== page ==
[*--See the book called Marie, by H. Rider Haggard.]
Here to one side of and near the root of the tongue of land of which I have spoken, the huts that Zikali had demanded for himself and his company were being rapidly built, close to a spring of water, by a large body of men who laboured as though they wished to be done with their task. Also about half way up the donga, for really it was nothing more, at a distance of perhaps five and twenty paces from its flat point whence the condemned were hurled, a circular space of ground had been cleared and levelled which was large enough to accommodate fifty or sixty men. On this space, Goza told me, the King and the Council were to sit when they came to seek light from Zikali.
In my heart I reflected that the light they were likely to get from him would be such as may be supposed to be thrown by hell fire. For be it remembered I knew what these people never seemed to understand, that Zikali was the most bitter of their enemies. To begin with, he was of Undwandwe blood, one of the people whom the great king Chaka had destroyed. Then this same Chaka had robbed him of his wives and murdered his children, in revenge for which he had plotted the slaying of Chaka, as he did that of his brothers, Umhlangana and Dingaan, the latter of whom he involved in a quarrel with the Boers. Subsequently he brought about the war between the princes Cetewayo and Umbelazi, in which I played a part.
Now I was certain that he intended to bring about another war between the English and the Zulus, knowing well that in the end the latter would be destroyed, and with them the royal House of Senzangacona which he had sworn to level with the dust. Had he not told me as much years ago, and was he one to go back upon his word? Had he not used Mameena with her beauty and ambitions as his tool, and when she was of no further service to him, given her to death, as he had used scores of others and in due season given them to death? Was I not myself perhaps one of those tools destined to be thrown into the pit of doom when my turn came, though in what way I could help his plots was more than I could see, since he knew well that I should do my best to oppose him? Oh! I had half a mind to go to Cetewayo and tell him all I knew about Zikali, even if it involved the breaking of confidences.
But stay! Even if I were believed, this far-seeing wizard held hostages for my good behaviour, and if I betrayed him what would happen to those hostages? He sent me messages saying that they were safe, suggesting that they had escaped to Natal. How was I to know that these were true? I was utterly bewildered; I could not guess why I had been beguiled into Zululand, and I dared not step either this way or that for fear lest I should fall into some pit dug by his cunning hands and, what was worse, drag down others with me.
Moreover, was this man quite human, or perhaps an emissary of Satan upon earth who had knowledge denied to other men and a certain mastery over the Powers of Ill? Again I could not say. His term of life seemed to be extraordinarily prolonged, though none knew how old exactly he might be. Also he had a wonderful knowledge of what was passing in the minds of others, and by his arts, as I had experienced only the other day, could summon up apparitions or illusions before their eyes. Further, he was aware of events which had happened at a distance and could send or read dreams, since otherwise how did Nombe know what I had dreamt at Marnham's house? Lastly he could foretell the future, as once he had done in my own case, prophecying that I should be injured by a buffalo with a split horn.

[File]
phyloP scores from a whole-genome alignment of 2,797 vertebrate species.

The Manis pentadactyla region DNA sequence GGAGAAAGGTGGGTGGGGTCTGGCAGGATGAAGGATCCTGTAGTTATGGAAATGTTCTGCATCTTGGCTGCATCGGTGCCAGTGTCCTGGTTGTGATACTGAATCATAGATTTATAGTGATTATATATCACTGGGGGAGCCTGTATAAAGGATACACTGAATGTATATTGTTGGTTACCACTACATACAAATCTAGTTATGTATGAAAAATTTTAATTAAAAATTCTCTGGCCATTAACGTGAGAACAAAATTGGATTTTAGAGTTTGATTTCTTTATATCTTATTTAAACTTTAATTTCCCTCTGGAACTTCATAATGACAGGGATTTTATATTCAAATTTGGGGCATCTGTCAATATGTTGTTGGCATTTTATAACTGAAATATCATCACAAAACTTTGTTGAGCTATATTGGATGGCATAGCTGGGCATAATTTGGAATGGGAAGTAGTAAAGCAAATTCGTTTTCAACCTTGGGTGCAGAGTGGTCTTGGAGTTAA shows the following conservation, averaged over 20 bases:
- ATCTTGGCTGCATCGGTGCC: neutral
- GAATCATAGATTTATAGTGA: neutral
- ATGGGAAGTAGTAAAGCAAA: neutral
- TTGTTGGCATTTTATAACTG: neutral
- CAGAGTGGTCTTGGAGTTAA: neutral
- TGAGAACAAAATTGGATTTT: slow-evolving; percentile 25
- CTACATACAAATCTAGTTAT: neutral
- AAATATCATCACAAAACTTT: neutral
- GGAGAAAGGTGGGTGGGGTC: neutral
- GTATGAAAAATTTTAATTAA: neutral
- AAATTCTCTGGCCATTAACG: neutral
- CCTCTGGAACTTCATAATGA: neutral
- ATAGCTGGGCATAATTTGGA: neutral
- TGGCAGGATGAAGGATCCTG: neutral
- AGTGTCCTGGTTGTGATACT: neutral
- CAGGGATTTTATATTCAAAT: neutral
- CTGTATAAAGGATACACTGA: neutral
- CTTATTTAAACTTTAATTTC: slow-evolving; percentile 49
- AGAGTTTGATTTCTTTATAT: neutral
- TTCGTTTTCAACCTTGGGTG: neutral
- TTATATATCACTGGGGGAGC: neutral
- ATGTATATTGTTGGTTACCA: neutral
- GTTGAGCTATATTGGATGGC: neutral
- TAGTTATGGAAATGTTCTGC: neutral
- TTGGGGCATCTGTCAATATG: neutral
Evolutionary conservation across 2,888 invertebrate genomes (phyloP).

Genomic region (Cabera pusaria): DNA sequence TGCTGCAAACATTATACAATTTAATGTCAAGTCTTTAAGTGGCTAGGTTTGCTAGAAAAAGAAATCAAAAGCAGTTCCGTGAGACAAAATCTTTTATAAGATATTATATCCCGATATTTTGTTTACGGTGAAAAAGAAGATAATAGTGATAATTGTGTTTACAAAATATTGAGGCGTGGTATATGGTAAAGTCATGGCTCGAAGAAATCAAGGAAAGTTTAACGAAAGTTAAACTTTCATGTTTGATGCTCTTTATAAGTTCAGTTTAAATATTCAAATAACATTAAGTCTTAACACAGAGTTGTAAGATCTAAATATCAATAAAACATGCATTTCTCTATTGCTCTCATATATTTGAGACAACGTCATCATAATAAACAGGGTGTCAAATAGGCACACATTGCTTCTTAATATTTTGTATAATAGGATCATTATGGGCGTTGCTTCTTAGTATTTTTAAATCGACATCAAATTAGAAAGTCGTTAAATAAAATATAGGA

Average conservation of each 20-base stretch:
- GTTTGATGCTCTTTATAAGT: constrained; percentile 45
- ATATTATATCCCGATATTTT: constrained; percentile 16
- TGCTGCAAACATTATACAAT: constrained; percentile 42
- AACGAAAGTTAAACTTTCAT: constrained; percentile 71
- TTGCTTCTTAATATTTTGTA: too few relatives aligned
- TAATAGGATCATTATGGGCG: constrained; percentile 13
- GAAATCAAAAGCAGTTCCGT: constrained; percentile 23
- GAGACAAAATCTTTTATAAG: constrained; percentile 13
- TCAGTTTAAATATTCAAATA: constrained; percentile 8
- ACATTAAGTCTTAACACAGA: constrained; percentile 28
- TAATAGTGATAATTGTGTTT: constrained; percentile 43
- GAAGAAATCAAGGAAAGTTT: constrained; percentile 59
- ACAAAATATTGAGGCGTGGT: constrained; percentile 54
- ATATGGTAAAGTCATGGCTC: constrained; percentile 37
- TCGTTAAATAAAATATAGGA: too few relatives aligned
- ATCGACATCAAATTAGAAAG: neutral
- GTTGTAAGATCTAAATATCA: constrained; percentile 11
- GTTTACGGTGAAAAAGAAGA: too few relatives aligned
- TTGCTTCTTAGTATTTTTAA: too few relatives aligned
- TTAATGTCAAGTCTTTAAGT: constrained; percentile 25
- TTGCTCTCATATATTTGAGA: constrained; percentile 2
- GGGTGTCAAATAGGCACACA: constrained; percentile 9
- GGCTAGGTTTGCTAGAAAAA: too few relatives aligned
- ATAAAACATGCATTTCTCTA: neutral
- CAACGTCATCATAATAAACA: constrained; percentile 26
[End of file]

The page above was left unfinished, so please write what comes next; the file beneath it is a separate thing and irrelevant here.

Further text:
Yet all of this might be nothing more than a mixture of keen observation, clever spying, trickery and mesmerism. I could not say which it was, nor can I with certainty to this hour.
Such were the thoughts that passed through my mind as I walked back from the Vale of Bones by the side of the big-paunched Goza, whom I caught eyeing me from time to time as a curious crow eyes any object that has attracted his attention.
"Goza," I said at last, "do the Zulus really mean to fight the English?"
He turned and pointed to a spot where the hills ran down into the great plain. Here two regiments were manoeuvring. One of these held the slopes of the hill and the other was attacking them from the plain, so fiercely that at a distance their onslaught looked like that of actual warfare.
"That looks like fighting, does it not, Macumazahn?" he replied.
"Yes, Goza, yet it may be but play."
"Quite so, Macumazahn. It may be fighting or it may be but play. Am I a prophet that I should be able to say which it is? Of that there is but one man in Zululand who knows the truth. It is he for whom the new huts are being built up yonder."
"You think he really knows, Goza?"
"No, Macumazahn, I do not think, I am sure. He is the greatest of all wizards, as he was when my father held on to his mother's apron. He pulls the strings and the Great-ones of the country dance. If he wishes war, there will be war. If he wishes peace, there will be peace."
"And which does he wish, Goza?"
"I thought perhaps you could tell me that, Macumazahn, who, he says, are such an old friend of his; also why he chooses to sojourn in a dark hole among the dead instead of in the sunshine among the living, here at Ulundi."
"Well, I cannot, Goza, since the Opener of Roads does not open his heart to me but keeps his secrets to himself. For the rest, those who talk with the dead may prefer to dwell among the dead."
"Now as always you speak truth, Macumazahn," said Goza, looking at me in a way which suggested to me that he believed I spoke anything but the truth.
Indeed I am convinced he thought that I was in the council of Zikali and acquainted with his plans. Also I am sure he knew that I had not come to Zululand alone, the incident of the blankets, which I had promised to him a bribe to keep silence, showed it, and suspected that my companions were parties to some plot together with myself. And yet at the time I could not be quite sure, and therefore dared not ask anything concerning them lest thus I should reveal their existence and bring them to death.